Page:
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day based on the trial court's finding of good faith, and the dissenting justices seemingly would have approved the denial of any penalty award whatsoever, although they did not approve an award of less than $5 per day, once the trial court found that some penalty was warranted.7 With all due respect, our Supreme Court needs to clarify the ambiguity in the law that is created by these two cases: Either an agency's good faith but erroneous reliance on a statutory exemption permits the trial court to deny any penalty whatsoever (or to impose a penalty of less than $5 per day as seemingly was the result if not the explicit holding in Lindberg) or it does not, as seemingly was the holding in Amren.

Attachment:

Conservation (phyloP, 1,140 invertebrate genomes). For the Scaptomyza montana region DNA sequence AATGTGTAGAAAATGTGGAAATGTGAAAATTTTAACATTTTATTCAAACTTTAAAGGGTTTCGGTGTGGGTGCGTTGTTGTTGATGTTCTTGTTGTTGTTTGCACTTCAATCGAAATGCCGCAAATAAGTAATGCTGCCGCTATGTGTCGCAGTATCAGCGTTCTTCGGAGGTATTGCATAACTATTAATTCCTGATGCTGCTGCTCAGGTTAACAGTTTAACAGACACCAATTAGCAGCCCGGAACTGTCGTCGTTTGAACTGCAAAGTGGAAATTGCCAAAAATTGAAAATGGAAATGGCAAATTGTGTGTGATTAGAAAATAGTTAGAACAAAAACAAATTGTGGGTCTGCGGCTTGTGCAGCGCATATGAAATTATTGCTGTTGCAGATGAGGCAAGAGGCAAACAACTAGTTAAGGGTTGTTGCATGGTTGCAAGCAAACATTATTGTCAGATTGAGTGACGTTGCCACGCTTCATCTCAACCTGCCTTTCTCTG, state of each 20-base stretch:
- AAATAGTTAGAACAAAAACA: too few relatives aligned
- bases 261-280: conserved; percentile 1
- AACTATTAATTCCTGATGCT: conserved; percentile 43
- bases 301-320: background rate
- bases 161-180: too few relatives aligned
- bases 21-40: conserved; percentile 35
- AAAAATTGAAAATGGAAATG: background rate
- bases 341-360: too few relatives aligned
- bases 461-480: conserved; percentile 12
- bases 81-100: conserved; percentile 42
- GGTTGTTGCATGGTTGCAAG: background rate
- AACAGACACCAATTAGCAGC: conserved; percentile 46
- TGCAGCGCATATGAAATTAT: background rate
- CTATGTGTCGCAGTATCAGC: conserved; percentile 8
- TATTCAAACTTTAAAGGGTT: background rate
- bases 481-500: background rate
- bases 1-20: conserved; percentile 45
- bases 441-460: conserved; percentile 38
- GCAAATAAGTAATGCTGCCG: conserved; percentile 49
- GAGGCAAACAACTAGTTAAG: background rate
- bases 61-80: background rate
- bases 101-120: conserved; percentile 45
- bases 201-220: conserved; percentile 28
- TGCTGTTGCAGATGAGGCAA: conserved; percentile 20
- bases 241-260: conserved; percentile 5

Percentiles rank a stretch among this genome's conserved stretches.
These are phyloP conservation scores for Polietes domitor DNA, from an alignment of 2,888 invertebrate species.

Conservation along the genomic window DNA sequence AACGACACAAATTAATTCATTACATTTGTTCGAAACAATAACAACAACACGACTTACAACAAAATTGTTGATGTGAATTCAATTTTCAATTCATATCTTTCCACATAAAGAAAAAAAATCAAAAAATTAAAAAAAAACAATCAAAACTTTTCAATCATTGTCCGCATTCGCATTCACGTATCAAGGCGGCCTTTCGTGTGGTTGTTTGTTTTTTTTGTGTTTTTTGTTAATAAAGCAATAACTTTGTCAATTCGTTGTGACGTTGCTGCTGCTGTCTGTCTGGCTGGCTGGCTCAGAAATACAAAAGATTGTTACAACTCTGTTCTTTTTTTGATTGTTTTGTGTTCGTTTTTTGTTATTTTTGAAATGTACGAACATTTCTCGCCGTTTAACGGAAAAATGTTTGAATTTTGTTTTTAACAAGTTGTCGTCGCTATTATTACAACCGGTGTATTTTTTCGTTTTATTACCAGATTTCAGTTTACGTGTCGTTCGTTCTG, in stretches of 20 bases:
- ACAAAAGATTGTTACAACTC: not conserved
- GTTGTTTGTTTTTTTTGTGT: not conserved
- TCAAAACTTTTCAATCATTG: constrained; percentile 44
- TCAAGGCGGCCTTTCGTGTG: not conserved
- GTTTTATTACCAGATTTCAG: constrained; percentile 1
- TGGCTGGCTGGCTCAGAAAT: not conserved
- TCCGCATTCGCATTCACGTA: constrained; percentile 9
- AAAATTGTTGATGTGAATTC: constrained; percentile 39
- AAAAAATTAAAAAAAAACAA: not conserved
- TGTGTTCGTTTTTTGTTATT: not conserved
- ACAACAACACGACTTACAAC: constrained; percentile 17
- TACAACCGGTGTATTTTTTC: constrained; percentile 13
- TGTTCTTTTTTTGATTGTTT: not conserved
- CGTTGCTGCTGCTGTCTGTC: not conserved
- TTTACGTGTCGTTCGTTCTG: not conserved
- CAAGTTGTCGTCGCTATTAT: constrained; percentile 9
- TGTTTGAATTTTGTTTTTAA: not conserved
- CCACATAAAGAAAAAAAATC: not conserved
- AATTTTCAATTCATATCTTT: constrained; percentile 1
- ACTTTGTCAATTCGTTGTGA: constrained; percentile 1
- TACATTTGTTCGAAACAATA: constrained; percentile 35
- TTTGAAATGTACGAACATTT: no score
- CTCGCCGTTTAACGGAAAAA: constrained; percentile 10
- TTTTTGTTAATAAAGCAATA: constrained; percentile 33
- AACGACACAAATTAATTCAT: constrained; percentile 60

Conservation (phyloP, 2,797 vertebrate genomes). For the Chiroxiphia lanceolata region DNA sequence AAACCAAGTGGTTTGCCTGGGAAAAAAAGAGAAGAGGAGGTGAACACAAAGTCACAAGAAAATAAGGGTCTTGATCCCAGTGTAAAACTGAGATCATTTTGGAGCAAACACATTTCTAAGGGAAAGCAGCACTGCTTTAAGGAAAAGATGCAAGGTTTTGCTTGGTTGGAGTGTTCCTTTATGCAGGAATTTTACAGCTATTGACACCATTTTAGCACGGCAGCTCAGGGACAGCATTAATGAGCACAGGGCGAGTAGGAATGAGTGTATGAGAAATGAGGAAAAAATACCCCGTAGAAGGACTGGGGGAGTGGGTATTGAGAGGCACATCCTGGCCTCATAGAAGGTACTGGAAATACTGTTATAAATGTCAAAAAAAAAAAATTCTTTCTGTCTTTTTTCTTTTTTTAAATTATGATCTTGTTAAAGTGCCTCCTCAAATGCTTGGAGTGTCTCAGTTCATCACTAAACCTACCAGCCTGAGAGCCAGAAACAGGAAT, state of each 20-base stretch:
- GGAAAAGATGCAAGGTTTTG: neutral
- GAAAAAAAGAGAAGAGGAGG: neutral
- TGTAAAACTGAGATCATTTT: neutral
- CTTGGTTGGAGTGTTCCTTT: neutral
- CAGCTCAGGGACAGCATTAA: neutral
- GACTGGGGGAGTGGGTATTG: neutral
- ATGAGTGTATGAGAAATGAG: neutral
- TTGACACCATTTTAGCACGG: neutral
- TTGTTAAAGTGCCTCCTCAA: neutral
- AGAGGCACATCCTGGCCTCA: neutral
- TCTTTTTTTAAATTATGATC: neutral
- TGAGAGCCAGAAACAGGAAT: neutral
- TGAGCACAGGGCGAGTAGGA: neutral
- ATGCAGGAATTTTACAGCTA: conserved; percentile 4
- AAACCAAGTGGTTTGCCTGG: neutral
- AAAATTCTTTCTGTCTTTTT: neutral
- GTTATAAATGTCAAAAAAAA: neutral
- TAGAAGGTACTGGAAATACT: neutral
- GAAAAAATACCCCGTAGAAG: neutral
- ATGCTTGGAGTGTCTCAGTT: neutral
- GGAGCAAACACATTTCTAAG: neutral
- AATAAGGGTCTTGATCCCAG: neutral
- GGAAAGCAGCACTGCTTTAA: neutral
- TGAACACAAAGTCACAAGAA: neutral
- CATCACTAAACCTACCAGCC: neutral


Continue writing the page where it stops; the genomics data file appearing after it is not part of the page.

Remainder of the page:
We nevertheless must decide the issue now, without the benefit of Supreme Court clarification. We believe that the seeming conflict between these two cases may arise from the failure of the parties in Lindberg to point out to the court that the legislature amended RCW 42.17.340 in 1992. See LAWS OF 1992, ch. 139, 8. Before the amendment, RCW 42.17.340(3) provided that in addition to mandatory costs and attorney fees, " it shall be within the discretion of the court to award such person an amount not to exceed twenty-five dollars for each day that he was denied the right to inspect or copy said public record." Former RCW 42.17.340(3) (1987) (emphasis added). It is understandable why courts construing that language would conclude that the trial court had discretion to deny any penalty award